In this two-part interview (below), African American studies professor at Duke University Mark Anthony Neal offers his insights on public scholarship, academic blogging, and leveraging social media.
by KEVIN ANSELMO for EXPERIENTIAL COMMUNICATIONS on AUGUST 20 and AUGUST 26, 2014:
Why Professors Should Disseminate their Knowledge and Share Opinions to Public Audiences EXCERPT: Professors have a megaphone to the world. There are incredible opportunities for academics to communicate their knowledge with the general public through traditional and social media. While many don’t for various reasons, there are a number of professors who are doing this incredibly well. One such individual is Mark Anthony Neal, an African American studies professor at Duke University and author of the book New Black Man. The term “incredibly well” is quite a superlative, yet this is probably an understatement. As I noted in a previous post, Mark Anthony Neal’s blog featured 1063 posts in 2012. That’s not a typo! He averaged almost three different posts per day. In 2013, this number shrank to a “disappointing low of” 821 – that’s still more than two posts per day over the course of a year!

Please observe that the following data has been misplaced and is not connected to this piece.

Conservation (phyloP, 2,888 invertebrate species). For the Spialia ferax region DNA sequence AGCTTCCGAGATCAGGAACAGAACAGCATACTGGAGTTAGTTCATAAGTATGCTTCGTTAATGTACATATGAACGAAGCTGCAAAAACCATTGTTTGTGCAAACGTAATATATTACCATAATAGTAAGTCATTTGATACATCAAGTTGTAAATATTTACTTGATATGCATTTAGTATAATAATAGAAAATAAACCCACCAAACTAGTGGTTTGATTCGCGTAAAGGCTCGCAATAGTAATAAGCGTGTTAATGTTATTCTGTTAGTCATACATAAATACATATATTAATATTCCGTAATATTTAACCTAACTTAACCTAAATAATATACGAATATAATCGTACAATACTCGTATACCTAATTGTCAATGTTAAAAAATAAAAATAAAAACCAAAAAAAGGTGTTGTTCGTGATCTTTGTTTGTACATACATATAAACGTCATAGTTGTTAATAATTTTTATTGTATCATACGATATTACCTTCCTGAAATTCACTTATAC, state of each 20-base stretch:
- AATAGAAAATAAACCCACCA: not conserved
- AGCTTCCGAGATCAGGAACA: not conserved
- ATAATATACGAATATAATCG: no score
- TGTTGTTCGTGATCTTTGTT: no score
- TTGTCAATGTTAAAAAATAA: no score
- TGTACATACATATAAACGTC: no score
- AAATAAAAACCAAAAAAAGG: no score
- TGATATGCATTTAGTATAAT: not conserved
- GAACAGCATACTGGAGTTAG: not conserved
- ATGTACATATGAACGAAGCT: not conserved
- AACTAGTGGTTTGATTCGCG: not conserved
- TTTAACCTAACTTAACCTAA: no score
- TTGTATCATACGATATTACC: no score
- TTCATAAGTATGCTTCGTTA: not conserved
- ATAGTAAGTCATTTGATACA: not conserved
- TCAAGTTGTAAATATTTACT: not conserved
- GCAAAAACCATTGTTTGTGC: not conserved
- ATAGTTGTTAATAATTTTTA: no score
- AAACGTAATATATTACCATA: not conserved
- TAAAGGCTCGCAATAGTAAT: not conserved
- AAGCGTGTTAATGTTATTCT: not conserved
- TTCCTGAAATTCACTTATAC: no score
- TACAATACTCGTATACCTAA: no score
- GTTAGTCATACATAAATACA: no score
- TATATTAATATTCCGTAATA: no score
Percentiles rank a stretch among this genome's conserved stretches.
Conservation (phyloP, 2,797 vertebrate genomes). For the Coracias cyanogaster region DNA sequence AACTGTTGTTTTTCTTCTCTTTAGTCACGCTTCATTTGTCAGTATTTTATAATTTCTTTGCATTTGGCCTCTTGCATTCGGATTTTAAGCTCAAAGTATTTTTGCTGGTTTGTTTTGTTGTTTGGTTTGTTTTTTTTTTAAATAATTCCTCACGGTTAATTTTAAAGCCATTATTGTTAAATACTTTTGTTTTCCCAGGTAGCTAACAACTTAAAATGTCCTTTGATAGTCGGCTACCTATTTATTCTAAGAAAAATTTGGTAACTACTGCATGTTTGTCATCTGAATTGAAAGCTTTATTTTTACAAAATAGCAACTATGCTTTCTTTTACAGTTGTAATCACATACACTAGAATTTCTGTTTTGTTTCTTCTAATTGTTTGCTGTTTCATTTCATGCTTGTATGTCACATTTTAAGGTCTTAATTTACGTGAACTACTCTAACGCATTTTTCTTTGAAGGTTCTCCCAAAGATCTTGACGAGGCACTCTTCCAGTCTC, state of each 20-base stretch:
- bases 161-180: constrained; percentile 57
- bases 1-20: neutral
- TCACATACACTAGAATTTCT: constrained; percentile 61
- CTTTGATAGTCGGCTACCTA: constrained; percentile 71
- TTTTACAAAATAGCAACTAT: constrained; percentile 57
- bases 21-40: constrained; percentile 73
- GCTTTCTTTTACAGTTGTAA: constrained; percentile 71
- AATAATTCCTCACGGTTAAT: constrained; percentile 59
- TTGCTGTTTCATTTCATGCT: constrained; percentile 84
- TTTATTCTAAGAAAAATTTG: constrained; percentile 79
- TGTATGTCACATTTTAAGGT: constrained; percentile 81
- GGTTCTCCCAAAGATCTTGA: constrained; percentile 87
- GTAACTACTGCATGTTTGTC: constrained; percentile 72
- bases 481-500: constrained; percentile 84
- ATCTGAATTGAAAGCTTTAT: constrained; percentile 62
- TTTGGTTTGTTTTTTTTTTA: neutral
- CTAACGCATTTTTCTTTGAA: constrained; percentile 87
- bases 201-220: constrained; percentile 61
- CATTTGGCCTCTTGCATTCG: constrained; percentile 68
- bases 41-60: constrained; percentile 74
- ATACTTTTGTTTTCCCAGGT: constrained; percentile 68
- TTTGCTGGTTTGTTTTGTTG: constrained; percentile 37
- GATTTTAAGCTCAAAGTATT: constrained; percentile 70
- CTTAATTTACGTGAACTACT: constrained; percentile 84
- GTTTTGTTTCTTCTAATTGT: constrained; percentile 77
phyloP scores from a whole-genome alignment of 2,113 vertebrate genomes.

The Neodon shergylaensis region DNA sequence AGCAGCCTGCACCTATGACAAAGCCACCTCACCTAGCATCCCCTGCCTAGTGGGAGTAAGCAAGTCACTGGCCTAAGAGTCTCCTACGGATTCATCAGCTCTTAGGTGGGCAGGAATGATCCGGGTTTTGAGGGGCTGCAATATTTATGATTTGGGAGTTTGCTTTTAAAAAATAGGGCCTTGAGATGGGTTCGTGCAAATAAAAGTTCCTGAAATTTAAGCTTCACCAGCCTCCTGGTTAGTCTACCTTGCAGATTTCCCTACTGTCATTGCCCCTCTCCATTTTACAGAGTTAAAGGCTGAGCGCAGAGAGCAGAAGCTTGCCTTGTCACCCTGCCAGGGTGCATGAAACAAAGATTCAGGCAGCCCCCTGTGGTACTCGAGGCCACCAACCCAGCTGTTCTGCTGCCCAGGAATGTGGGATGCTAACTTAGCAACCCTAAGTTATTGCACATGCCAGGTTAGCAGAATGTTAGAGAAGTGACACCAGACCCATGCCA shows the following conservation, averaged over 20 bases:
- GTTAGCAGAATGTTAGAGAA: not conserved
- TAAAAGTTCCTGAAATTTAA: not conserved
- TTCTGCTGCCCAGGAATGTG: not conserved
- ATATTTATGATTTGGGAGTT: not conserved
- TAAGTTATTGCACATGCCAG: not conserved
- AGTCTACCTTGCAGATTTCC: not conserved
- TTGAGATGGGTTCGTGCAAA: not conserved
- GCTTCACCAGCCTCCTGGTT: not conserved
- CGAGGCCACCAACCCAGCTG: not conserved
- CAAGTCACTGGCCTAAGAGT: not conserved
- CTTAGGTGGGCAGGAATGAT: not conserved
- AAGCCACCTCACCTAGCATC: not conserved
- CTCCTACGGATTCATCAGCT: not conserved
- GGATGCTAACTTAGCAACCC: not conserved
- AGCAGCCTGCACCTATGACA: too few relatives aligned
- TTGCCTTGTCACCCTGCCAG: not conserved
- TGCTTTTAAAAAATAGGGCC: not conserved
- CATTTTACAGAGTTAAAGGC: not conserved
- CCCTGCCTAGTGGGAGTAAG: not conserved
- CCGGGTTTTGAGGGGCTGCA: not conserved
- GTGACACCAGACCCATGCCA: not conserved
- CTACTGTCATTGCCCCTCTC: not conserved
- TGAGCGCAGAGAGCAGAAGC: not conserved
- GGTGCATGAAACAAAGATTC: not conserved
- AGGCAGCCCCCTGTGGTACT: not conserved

I had the opportunity to sit down with Mark and will be doing a series of blog posts with him on various aspects of his “media empire” and the best practice he can share with other professors. Here is part 1 focused on his strategy, goals and why he does this. FULL INTERVIEW
Leveraging Social Media as an Academic EXCERPT: Imagine writing or editing over 1,000 blog posts in a year. Or what about engaging with over 28,000 followers on Twitter. For Duke Professor Mark Anthony Neal, this is not a dream but a reality.
In a previous post, Mark outlined why he considered external communications important as a professor. So if you are not sure why you should blog, revert back to that post first! In this follow-up Q and A, he shares some of the lessons learned from his years of blogging and using social media.
How did you first get involved with blogging?
I started my blog in 2006 in part to promote my new book: New Black Man. I quickly realized that I could connect my content to my book and generate more visibility and also use the blog to promote radio and television interviews.
What does it take to be a successful blogger?
I never thought of myself as blogging. In fact, I work hard not to describe myself as a blogger. When I write on my site, I am writing. It might be shorter and pitched to a different audience, but it follows the same kind of sensibilities if I was doing a piece for The Atlantic Monthly or some other outlet. FULL INTERVIEW